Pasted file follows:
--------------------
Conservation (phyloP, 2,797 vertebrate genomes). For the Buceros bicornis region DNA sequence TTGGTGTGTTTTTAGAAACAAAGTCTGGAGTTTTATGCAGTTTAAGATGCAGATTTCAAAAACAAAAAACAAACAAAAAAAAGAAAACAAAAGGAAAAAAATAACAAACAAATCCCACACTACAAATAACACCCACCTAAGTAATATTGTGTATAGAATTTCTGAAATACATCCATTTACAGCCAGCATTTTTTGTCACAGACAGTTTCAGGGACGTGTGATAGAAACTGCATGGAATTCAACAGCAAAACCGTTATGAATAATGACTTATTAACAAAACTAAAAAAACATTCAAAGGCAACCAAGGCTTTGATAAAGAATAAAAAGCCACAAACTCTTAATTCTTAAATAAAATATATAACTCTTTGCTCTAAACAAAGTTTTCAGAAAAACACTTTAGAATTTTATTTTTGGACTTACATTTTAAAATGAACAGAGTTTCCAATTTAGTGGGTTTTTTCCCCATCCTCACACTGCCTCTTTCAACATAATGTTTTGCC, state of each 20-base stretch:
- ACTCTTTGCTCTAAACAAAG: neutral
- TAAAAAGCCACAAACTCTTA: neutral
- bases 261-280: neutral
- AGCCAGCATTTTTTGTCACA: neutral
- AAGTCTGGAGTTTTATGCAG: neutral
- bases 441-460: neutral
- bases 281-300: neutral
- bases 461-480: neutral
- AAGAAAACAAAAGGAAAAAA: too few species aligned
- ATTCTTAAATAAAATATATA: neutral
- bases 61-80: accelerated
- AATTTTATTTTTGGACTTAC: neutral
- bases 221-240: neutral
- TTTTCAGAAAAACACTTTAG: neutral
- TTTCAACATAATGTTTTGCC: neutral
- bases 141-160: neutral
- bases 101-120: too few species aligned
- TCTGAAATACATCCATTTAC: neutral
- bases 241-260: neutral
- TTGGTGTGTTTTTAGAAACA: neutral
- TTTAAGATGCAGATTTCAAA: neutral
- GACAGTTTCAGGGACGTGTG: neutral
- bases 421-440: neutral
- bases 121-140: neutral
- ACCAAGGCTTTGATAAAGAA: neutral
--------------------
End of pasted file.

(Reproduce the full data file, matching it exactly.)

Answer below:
Conservation (phyloP, 2,797 vertebrate genomes). For the Buceros bicornis region DNA sequence TTGGTGTGTTTTTAGAAACAAAGTCTGGAGTTTTATGCAGTTTAAGATGCAGATTTCAAAAACAAAAAACAAACAAAAAAAAGAAAACAAAAGGAAAAAAATAACAAACAAATCCCACACTACAAATAACACCCACCTAAGTAATATTGTGTATAGAATTTCTGAAATACATCCATTTACAGCCAGCATTTTTTGTCACAGACAGTTTCAGGGACGTGTGATAGAAACTGCATGGAATTCAACAGCAAAACCGTTATGAATAATGACTTATTAACAAAACTAAAAAAACATTCAAAGGCAACCAAGGCTTTGATAAAGAATAAAAAGCCACAAACTCTTAATTCTTAAATAAAATATATAACTCTTTGCTCTAAACAAAGTTTTCAGAAAAACACTTTAGAATTTTATTTTTGGACTTACATTTTAAAATGAACAGAGTTTCCAATTTAGTGGGTTTTTTCCCCATCCTCACACTGCCTCTTTCAACATAATGTTTTGCC, state of each 20-base stretch:
- ACTCTTTGCTCTAAACAAAG: neutral
- TAAAAAGCCACAAACTCTTA: neutral
- bases 261-280: neutral
- AGCCAGCATTTTTTGTCACA: neutral
- AAGTCTGGAGTTTTATGCAG: neutral
- bases 441-460: neutral
- bases 281-300: neutral
- bases 461-480: neutral
- AAGAAAACAAAAGGAAAAAA: too few species aligned
- ATTCTTAAATAAAATATATA: neutral
- bases 61-80: accelerated
- AATTTTATTTTTGGACTTAC: neutral
- bases 221-240: neutral
- TTTTCAGAAAAACACTTTAG: neutral
- TTTCAACATAATGTTTTGCC: neutral
- bases 141-160: neutral
- bases 101-120: too few species aligned
- TCTGAAATACATCCATTTAC: neutral
- bases 241-260: neutral
- TTGGTGTGTTTTTAGAAACA: neutral
- TTTAAGATGCAGATTTCAAA: neutral
- GACAGTTTCAGGGACGTGTG: neutral
- bases 421-440: neutral
- bases 121-140: neutral
- ACCAAGGCTTTGATAAAGAA: neutral